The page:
IDENTITY OF SENSORY AND MOTOR SYSTEMS THAT ARE CRITICAL TO IMMOBILITY REFLEX (ANIMAL HYPNOSIS) | Academic Article individual record
abstract

This review presents an analysis of the sensory and motor mechanisms as they are now understood that cause the immobility reflex (IR). Of the sensory systems that conceivably could trigger and sustain the IR, as commonly induced experimentally by inversion and manual restraint, evidence has been presented to eliminate some senses (vestibular, vision, sound, many visceral sensations, olfaction, taste, temperature), while incriminating tactile and proprioceptive influences. Of the motor systems which could cause the profound immobility during IR, neurosurgical and electrophysiological evidence identifies the locus of the inhibitory neurons in the brain stem and/or spinal cord. The evidence reviewed leads to a unified working hypothesis of IR mechanisms. IR is considered to be caused by a group of neurons in the brain stem which inhibit spinal motoneurons, either directly or indirectly, when those inhibitory neurons are activated by a specific pattern of tactile and proprioceptive input. Modulation of the IR control system appears to come from the limbic system, which under fear-producing conditions, potentiates the IR in part by release of epinephrine. Inhibition of the IR control system appears to come from the neocortex, as well as the brain stem reticulum, when it is activated by nonspecific, arousing somaesthetic sensations that produce generalized activation of the neocortex and skeletal muscle.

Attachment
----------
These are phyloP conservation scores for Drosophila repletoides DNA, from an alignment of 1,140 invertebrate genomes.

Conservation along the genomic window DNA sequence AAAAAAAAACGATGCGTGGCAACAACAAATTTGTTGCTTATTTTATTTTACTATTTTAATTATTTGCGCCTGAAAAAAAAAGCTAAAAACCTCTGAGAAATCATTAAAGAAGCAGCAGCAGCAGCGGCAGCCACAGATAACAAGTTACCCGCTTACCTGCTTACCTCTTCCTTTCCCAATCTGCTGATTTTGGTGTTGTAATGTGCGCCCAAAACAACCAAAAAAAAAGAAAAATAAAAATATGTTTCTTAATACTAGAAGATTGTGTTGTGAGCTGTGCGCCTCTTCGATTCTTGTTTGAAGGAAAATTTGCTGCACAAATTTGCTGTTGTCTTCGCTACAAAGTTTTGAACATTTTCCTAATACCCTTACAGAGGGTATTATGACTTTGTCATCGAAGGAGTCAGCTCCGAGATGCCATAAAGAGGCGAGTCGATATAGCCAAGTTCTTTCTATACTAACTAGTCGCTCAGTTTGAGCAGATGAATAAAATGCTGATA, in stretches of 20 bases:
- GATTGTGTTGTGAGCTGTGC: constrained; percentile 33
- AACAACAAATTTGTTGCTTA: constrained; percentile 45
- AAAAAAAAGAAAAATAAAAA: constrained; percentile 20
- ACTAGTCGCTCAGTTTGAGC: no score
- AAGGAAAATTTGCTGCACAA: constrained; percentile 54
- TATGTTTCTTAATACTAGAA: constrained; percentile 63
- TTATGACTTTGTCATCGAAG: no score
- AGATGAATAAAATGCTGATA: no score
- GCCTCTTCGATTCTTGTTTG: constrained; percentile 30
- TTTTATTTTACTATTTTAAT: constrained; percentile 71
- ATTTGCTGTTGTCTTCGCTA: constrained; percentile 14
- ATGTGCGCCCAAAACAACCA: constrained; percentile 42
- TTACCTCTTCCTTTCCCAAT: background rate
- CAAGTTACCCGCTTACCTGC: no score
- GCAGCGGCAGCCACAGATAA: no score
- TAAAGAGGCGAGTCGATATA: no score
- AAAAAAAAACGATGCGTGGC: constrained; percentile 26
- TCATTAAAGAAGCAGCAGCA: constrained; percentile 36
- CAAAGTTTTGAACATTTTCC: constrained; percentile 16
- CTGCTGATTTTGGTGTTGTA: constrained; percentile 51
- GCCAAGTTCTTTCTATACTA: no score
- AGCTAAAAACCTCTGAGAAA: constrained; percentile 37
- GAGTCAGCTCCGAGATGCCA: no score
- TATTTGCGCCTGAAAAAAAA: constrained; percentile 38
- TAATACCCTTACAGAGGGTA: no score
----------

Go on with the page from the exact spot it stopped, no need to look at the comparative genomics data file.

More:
author list (cited authors)
KLEMM, W. R.
publication date
1976
publisher
Wiley Publisher
published in
keywords
  • Proprioception
  • Epinephrine
  • Spinal Cord
  • Motor Neurons
  • Nervous System Physiological Phenomena
  • Thalamus
  • Reflex
  • Decerebrate State
  • Touch
  • Species Specificity
  • Genotype
  • Behavior, Animal
  • Limbic System
  • Brain Stem
  • Animals
  • Rabbits
  • Vestibule, Labyrinth
  • Cerebral Cortex
  • Brain Mapping
  • Fear
citation count

37